'This is climate change in action': Conservationists share concerning photos of bleached Florida reef
Amidst the ongoing surge in record high temperatures that has gripped the nation, Florida's coral reefs have sustained significant impact. Multiple sources have reported a surge in coral reef bleaching events, reaching levels as high as 100% in some locations off the coasts of Florida.
"This is climate change in action," wrote the Coral Restoration Foundation, a Florida-based nonprofit dedicated to reef restoration, on their Twitter yesterday accompanied by several photos of the near-colorless Horseshoe Reef in the Florida Keys. "[...] we are now prepping for Phase Two of our coral rescue mission. This is only the beginning."
The record-high ocean temperatures are thought to be a major contributor to the recent bleaching events with temperatures recorded above 100 degrees Fahrenheit in many coastal areas of the state.
"When corals are stressed by changes in conditions such as temperature, light, or nutrients, they expel the symbiotic algae living in their tissues, causing them to turn completely white," the National Oceanic and Atmosphere Administration's (NOAA) official webpage on coral bleaching states. "If the stress-caused bleaching is not severe, coral have been known to recover. If the algae loss is prolonged and the stress continues, coral eventually dies."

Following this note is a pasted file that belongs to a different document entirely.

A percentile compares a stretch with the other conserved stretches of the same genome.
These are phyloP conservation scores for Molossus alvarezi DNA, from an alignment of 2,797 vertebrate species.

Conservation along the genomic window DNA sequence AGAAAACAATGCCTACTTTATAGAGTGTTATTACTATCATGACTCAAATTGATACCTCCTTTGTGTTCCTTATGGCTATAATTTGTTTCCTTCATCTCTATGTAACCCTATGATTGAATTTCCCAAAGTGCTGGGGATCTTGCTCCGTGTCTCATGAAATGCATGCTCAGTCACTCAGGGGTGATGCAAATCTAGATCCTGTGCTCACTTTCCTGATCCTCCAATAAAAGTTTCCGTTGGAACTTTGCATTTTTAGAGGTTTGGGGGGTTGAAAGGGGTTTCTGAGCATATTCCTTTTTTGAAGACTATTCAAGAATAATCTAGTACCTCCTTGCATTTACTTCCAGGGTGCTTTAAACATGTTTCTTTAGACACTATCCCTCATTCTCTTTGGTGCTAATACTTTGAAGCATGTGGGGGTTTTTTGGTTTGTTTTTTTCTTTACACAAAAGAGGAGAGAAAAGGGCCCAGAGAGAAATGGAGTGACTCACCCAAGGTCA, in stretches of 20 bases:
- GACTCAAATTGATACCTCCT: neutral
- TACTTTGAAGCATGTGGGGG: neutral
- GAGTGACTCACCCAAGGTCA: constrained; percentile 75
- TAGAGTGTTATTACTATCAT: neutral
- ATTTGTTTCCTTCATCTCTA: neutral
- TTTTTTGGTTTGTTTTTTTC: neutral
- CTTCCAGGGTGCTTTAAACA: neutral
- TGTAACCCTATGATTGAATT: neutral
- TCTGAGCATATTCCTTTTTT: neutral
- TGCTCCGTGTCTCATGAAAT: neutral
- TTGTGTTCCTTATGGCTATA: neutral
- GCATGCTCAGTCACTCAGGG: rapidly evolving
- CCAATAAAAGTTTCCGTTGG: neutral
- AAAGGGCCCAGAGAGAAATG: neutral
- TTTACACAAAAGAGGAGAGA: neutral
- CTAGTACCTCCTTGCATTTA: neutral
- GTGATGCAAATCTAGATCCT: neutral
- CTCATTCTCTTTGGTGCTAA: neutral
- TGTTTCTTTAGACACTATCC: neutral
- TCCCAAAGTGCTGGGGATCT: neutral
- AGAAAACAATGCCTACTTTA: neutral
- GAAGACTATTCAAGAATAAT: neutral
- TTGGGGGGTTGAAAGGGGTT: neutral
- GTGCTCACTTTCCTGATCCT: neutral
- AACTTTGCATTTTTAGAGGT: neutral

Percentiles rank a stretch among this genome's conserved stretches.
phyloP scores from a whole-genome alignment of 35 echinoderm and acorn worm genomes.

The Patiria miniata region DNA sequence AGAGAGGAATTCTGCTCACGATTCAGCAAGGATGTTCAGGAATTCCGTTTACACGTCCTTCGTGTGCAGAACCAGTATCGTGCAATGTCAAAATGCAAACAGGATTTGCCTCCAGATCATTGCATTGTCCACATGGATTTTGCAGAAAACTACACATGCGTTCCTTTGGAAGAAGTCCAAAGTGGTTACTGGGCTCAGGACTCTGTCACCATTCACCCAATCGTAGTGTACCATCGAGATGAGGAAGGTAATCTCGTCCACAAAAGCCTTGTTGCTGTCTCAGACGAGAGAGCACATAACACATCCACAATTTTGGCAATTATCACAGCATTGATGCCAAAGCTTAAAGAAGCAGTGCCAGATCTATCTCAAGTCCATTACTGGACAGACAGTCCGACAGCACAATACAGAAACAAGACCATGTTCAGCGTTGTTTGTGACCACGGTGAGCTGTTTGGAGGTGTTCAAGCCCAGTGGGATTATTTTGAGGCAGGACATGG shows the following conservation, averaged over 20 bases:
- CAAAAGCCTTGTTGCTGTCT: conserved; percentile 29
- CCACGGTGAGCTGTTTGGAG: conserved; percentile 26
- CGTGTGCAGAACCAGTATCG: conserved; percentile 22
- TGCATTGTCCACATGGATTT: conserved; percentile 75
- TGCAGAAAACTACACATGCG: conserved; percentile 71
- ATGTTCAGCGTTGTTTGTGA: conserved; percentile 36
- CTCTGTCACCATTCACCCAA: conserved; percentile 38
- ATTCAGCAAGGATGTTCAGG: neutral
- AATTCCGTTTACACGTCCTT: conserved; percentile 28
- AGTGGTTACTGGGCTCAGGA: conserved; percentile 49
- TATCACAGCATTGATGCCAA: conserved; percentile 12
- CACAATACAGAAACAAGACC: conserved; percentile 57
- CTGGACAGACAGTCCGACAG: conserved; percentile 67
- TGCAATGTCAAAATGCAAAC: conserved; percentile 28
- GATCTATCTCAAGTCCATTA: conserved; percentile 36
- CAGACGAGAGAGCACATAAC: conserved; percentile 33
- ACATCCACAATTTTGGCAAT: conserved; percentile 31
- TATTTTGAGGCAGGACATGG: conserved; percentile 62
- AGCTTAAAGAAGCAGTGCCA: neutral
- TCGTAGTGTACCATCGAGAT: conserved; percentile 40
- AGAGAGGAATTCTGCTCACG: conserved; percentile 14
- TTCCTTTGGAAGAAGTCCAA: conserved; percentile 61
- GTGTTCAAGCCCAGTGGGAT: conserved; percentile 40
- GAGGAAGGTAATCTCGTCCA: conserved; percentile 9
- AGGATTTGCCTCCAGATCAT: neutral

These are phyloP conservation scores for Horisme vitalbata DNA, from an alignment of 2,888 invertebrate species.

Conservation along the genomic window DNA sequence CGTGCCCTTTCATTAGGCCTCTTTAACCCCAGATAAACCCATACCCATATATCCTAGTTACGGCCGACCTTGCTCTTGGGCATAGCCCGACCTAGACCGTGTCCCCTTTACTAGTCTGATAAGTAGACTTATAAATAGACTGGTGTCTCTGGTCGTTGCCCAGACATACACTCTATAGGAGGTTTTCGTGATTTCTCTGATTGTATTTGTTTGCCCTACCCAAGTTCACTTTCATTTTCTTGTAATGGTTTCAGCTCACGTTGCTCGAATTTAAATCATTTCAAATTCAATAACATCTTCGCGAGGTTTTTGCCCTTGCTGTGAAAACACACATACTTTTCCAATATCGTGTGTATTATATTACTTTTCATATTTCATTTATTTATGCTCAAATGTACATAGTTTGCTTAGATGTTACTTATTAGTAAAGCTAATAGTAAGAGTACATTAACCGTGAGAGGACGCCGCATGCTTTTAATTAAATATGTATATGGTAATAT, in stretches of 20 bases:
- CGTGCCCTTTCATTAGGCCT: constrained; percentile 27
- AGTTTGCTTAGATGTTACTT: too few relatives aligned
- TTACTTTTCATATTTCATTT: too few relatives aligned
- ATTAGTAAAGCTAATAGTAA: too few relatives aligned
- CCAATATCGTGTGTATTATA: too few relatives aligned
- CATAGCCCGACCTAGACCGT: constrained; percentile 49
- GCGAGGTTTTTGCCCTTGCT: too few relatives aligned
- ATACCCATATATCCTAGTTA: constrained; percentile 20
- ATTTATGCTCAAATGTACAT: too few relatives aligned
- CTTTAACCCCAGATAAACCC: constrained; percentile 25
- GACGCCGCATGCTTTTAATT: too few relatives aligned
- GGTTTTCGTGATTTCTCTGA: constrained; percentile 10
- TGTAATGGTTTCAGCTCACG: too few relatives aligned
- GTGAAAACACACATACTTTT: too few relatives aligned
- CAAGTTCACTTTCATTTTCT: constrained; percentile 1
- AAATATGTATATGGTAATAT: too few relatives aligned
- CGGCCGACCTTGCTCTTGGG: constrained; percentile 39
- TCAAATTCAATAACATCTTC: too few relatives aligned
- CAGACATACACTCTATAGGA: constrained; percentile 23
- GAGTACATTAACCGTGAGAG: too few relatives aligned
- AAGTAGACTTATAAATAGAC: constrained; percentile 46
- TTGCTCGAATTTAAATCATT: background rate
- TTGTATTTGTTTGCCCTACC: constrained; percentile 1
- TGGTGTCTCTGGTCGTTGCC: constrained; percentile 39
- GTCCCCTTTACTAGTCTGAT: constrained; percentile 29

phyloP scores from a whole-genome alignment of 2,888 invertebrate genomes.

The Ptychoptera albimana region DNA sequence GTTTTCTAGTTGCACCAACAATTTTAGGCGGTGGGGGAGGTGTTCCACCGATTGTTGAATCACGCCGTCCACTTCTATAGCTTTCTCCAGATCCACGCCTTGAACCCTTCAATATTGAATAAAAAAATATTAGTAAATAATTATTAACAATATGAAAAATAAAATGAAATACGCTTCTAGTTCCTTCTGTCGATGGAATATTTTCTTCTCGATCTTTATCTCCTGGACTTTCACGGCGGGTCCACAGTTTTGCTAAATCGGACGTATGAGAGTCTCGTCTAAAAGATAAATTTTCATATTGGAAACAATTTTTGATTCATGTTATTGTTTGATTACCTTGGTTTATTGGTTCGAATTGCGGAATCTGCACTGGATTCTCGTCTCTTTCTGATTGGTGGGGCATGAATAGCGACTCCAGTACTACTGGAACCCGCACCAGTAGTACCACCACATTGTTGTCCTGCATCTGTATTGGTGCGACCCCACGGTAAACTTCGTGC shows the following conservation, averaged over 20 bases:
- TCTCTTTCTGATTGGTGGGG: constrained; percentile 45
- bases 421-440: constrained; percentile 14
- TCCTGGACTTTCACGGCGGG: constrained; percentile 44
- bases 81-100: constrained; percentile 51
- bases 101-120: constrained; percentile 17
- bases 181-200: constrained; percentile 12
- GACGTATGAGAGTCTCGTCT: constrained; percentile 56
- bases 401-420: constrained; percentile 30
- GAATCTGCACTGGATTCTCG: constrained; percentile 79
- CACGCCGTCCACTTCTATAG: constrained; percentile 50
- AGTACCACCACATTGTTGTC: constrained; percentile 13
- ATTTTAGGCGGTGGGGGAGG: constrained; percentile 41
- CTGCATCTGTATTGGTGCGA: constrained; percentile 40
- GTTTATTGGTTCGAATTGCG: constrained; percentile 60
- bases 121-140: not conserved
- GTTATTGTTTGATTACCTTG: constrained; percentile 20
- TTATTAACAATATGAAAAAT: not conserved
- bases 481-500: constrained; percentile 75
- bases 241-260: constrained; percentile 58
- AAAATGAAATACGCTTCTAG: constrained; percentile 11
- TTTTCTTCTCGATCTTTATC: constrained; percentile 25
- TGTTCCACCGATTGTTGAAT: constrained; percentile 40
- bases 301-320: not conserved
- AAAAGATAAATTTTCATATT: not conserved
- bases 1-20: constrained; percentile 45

The millions of species of marine life that depend on Florida's 300+ miles of reefs are not the only ones feeling the heat. Industries that rely on fishing and tourism are especially effected by these major bleaching events.
"Coral reefs are among the most biologically diverse and valuable ecosystems on Earth. An estimated 25 percent of all marine life, including over 4,000 species of fish, are dependent on coral reefs at some point in their life cycle. An estimated 1 billion people worldwide benefit from the many ecosystem services coral reefs provide including food, coastal protection, and income from tourism and fisheries," says the Environmental Protection Agency (EPA).
While several conservation efforts are currently underway to protect Florida's reefs, water temperatures in Florida are still not expected to peak until later in the summer around August/September.